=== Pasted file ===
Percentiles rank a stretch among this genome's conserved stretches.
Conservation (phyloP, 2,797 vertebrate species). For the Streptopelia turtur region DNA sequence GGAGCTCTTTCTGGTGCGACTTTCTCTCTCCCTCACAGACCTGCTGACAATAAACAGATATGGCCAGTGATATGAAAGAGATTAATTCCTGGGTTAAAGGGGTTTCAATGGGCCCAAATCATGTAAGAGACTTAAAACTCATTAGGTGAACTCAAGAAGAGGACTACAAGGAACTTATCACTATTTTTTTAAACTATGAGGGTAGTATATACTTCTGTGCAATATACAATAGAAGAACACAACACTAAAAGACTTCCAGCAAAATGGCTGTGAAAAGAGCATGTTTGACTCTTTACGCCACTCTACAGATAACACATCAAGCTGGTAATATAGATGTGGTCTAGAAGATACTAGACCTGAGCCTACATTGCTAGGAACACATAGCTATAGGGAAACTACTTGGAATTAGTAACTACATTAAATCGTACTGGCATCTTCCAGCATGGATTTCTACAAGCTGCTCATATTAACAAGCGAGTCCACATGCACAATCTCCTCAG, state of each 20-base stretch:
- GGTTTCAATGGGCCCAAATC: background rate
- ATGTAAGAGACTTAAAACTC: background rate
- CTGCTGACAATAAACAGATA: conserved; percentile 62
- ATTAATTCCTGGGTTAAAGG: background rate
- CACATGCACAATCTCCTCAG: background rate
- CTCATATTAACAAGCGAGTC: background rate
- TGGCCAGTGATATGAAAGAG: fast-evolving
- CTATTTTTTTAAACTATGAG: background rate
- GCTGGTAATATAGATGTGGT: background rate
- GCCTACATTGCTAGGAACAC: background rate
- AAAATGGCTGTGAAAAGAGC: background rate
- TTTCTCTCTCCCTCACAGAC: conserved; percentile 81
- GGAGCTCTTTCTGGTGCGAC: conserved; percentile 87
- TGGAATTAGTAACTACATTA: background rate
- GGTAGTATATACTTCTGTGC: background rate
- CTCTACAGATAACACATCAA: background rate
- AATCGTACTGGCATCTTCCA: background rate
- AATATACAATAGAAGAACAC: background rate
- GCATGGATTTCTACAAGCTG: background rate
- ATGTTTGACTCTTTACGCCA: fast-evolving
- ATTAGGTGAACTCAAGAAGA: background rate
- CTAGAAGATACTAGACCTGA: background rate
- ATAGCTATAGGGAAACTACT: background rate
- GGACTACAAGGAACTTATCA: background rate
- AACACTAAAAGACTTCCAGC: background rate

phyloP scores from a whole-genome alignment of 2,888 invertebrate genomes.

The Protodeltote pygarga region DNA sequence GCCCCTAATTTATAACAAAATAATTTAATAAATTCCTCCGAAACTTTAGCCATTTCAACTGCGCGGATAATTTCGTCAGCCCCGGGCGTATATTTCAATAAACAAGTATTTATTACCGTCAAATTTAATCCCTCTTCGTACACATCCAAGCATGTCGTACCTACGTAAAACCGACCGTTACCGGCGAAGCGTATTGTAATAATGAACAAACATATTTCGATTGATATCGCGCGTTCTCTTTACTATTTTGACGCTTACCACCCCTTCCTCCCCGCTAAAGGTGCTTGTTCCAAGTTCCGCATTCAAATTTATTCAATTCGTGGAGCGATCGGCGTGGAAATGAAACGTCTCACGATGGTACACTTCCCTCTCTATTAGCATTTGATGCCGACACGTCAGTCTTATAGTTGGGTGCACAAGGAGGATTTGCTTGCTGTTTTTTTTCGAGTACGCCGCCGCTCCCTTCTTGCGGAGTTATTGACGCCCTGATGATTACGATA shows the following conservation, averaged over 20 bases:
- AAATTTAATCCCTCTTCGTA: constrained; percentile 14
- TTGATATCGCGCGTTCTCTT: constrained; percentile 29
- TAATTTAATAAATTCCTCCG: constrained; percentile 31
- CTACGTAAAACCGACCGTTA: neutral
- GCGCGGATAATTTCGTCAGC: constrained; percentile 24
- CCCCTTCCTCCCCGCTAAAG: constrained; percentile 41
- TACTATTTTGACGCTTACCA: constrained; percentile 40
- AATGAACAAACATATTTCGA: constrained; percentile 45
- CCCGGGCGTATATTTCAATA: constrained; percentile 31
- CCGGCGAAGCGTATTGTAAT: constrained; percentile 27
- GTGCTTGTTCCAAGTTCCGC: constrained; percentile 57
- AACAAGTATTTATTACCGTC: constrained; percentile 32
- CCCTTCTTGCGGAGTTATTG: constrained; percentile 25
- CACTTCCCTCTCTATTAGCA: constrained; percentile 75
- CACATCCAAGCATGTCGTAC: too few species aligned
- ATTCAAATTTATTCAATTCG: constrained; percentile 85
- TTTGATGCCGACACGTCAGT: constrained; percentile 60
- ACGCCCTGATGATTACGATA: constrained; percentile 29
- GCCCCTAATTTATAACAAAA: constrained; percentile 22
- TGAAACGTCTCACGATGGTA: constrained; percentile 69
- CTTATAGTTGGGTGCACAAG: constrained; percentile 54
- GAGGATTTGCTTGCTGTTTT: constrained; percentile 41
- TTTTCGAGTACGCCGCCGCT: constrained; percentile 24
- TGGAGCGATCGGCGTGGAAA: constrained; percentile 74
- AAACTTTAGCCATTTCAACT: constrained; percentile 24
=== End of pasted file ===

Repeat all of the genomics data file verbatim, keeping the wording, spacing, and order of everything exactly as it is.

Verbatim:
Percentiles rank a stretch among this genome's conserved stretches.
Conservation (phyloP, 2,797 vertebrate species). For the Streptopelia turtur region DNA sequence GGAGCTCTTTCTGGTGCGACTTTCTCTCTCCCTCACAGACCTGCTGACAATAAACAGATATGGCCAGTGATATGAAAGAGATTAATTCCTGGGTTAAAGGGGTTTCAATGGGCCCAAATCATGTAAGAGACTTAAAACTCATTAGGTGAACTCAAGAAGAGGACTACAAGGAACTTATCACTATTTTTTTAAACTATGAGGGTAGTATATACTTCTGTGCAATATACAATAGAAGAACACAACACTAAAAGACTTCCAGCAAAATGGCTGTGAAAAGAGCATGTTTGACTCTTTACGCCACTCTACAGATAACACATCAAGCTGGTAATATAGATGTGGTCTAGAAGATACTAGACCTGAGCCTACATTGCTAGGAACACATAGCTATAGGGAAACTACTTGGAATTAGTAACTACATTAAATCGTACTGGCATCTTCCAGCATGGATTTCTACAAGCTGCTCATATTAACAAGCGAGTCCACATGCACAATCTCCTCAG, state of each 20-base stretch:
- GGTTTCAATGGGCCCAAATC: background rate
- ATGTAAGAGACTTAAAACTC: background rate
- CTGCTGACAATAAACAGATA: conserved; percentile 62
- ATTAATTCCTGGGTTAAAGG: background rate
- CACATGCACAATCTCCTCAG: background rate
- CTCATATTAACAAGCGAGTC: background rate
- TGGCCAGTGATATGAAAGAG: fast-evolving
- CTATTTTTTTAAACTATGAG: background rate
- GCTGGTAATATAGATGTGGT: background rate
- GCCTACATTGCTAGGAACAC: background rate
- AAAATGGCTGTGAAAAGAGC: background rate
- TTTCTCTCTCCCTCACAGAC: conserved; percentile 81
- GGAGCTCTTTCTGGTGCGAC: conserved; percentile 87
- TGGAATTAGTAACTACATTA: background rate
- GGTAGTATATACTTCTGTGC: background rate
- CTCTACAGATAACACATCAA: background rate
- AATCGTACTGGCATCTTCCA: background rate
- AATATACAATAGAAGAACAC: background rate
- GCATGGATTTCTACAAGCTG: background rate
- ATGTTTGACTCTTTACGCCA: fast-evolving
- ATTAGGTGAACTCAAGAAGA: background rate
- CTAGAAGATACTAGACCTGA: background rate
- ATAGCTATAGGGAAACTACT: background rate
- GGACTACAAGGAACTTATCA: background rate
- AACACTAAAAGACTTCCAGC: background rate

phyloP scores from a whole-genome alignment of 2,888 invertebrate genomes.

The Protodeltote pygarga region DNA sequence GCCCCTAATTTATAACAAAATAATTTAATAAATTCCTCCGAAACTTTAGCCATTTCAACTGCGCGGATAATTTCGTCAGCCCCGGGCGTATATTTCAATAAACAAGTATTTATTACCGTCAAATTTAATCCCTCTTCGTACACATCCAAGCATGTCGTACCTACGTAAAACCGACCGTTACCGGCGAAGCGTATTGTAATAATGAACAAACATATTTCGATTGATATCGCGCGTTCTCTTTACTATTTTGACGCTTACCACCCCTTCCTCCCCGCTAAAGGTGCTTGTTCCAAGTTCCGCATTCAAATTTATTCAATTCGTGGAGCGATCGGCGTGGAAATGAAACGTCTCACGATGGTACACTTCCCTCTCTATTAGCATTTGATGCCGACACGTCAGTCTTATAGTTGGGTGCACAAGGAGGATTTGCTTGCTGTTTTTTTTCGAGTACGCCGCCGCTCCCTTCTTGCGGAGTTATTGACGCCCTGATGATTACGATA shows the following conservation, averaged over 20 bases:
- AAATTTAATCCCTCTTCGTA: constrained; percentile 14
- TTGATATCGCGCGTTCTCTT: constrained; percentile 29
- TAATTTAATAAATTCCTCCG: constrained; percentile 31
- CTACGTAAAACCGACCGTTA: neutral
- GCGCGGATAATTTCGTCAGC: constrained; percentile 24
- CCCCTTCCTCCCCGCTAAAG: constrained; percentile 41
- TACTATTTTGACGCTTACCA: constrained; percentile 40
- AATGAACAAACATATTTCGA: constrained; percentile 45
- CCCGGGCGTATATTTCAATA: constrained; percentile 31
- CCGGCGAAGCGTATTGTAAT: constrained; percentile 27
- GTGCTTGTTCCAAGTTCCGC: constrained; percentile 57
- AACAAGTATTTATTACCGTC: constrained; percentile 32
- CCCTTCTTGCGGAGTTATTG: constrained; percentile 25
- CACTTCCCTCTCTATTAGCA: constrained; percentile 75
- CACATCCAAGCATGTCGTAC: too few species aligned
- ATTCAAATTTATTCAATTCG: constrained; percentile 85
- TTTGATGCCGACACGTCAGT: constrained; percentile 60
- ACGCCCTGATGATTACGATA: constrained; percentile 29
- GCCCCTAATTTATAACAAAA: constrained; percentile 22
- TGAAACGTCTCACGATGGTA: constrained; percentile 69
- CTTATAGTTGGGTGCACAAG: constrained; percentile 54
- GAGGATTTGCTTGCTGTTTT: constrained; percentile 41
- TTTTCGAGTACGCCGCCGCT: constrained; percentile 24
- TGGAGCGATCGGCGTGGAAA: constrained; percentile 74
- AAACTTTAGCCATTTCAACT: constrained; percentile 24